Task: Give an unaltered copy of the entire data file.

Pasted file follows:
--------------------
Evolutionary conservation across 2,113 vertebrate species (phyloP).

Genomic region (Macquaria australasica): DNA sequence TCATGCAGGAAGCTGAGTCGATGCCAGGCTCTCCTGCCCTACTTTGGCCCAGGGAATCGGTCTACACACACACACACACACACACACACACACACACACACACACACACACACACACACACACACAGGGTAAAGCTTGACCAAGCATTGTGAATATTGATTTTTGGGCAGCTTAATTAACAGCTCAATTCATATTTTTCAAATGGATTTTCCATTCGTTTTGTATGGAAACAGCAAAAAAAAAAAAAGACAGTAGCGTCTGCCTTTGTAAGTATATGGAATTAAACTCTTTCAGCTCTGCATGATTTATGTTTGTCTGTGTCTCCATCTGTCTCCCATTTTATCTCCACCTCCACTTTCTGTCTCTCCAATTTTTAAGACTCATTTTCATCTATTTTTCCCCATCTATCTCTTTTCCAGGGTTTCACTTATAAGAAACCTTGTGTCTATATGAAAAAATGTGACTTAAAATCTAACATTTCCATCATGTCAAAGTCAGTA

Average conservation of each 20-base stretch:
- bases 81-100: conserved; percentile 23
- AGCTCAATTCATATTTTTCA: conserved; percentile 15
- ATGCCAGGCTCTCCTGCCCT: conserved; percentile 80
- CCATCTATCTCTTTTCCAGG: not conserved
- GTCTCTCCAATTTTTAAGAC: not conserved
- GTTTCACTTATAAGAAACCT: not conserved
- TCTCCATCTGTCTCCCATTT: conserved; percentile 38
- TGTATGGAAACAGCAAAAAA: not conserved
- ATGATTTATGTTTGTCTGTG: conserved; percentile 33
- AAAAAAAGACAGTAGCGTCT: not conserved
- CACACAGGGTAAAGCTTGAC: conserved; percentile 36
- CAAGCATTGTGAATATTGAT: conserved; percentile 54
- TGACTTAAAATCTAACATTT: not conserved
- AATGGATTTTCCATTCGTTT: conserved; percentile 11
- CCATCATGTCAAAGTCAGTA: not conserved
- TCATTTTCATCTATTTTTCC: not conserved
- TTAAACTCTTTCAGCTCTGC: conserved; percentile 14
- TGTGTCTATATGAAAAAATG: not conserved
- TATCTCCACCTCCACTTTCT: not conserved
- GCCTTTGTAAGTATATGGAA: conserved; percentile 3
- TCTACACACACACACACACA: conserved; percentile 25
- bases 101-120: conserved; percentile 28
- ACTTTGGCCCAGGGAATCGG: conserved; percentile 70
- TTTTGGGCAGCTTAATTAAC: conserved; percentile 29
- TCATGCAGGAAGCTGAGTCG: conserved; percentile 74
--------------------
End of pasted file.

Evolutionary conservation across 2,113 vertebrate species (phyloP).

Genomic region (Macquaria australasica): DNA sequence TCATGCAGGAAGCTGAGTCGATGCCAGGCTCTCCTGCCCTACTTTGGCCCAGGGAATCGGTCTACACACACACACACACACACACACACACACACACACACACACACACACACACACACACACACAGGGTAAAGCTTGACCAAGCATTGTGAATATTGATTTTTGGGCAGCTTAATTAACAGCTCAATTCATATTTTTCAAATGGATTTTCCATTCGTTTTGTATGGAAACAGCAAAAAAAAAAAAAGACAGTAGCGTCTGCCTTTGTAAGTATATGGAATTAAACTCTTTCAGCTCTGCATGATTTATGTTTGTCTGTGTCTCCATCTGTCTCCCATTTTATCTCCACCTCCACTTTCTGTCTCTCCAATTTTTAAGACTCATTTTCATCTATTTTTCCCCATCTATCTCTTTTCCAGGGTTTCACTTATAAGAAACCTTGTGTCTATATGAAAAAATGTGACTTAAAATCTAACATTTCCATCATGTCAAAGTCAGTA

Average conservation of each 20-base stretch:
- bases 81-100: conserved; percentile 23
- AGCTCAATTCATATTTTTCA: conserved; percentile 15
- ATGCCAGGCTCTCCTGCCCT: conserved; percentile 80
- CCATCTATCTCTTTTCCAGG: not conserved
- GTCTCTCCAATTTTTAAGAC: not conserved
- GTTTCACTTATAAGAAACCT: not conserved
- TCTCCATCTGTCTCCCATTT: conserved; percentile 38
- TGTATGGAAACAGCAAAAAA: not conserved
- ATGATTTATGTTTGTCTGTG: conserved; percentile 33
- AAAAAAAGACAGTAGCGTCT: not conserved
- CACACAGGGTAAAGCTTGAC: conserved; percentile 36
- CAAGCATTGTGAATATTGAT: conserved; percentile 54
- TGACTTAAAATCTAACATTT: not conserved
- AATGGATTTTCCATTCGTTT: conserved; percentile 11
- CCATCATGTCAAAGTCAGTA: not conserved
- TCATTTTCATCTATTTTTCC: not conserved
- TTAAACTCTTTCAGCTCTGC: conserved; percentile 14
- TGTGTCTATATGAAAAAATG: not conserved
- TATCTCCACCTCCACTTTCT: not conserved
- GCCTTTGTAAGTATATGGAA: conserved; percentile 3
- TCTACACACACACACACACA: conserved; percentile 25
- bases 101-120: conserved; percentile 28
- ACTTTGGCCCAGGGAATCGG: conserved; percentile 70
- TTTTGGGCAGCTTAATTAAC: conserved; percentile 29
- TCATGCAGGAAGCTGAGTCG: conserved; percentile 74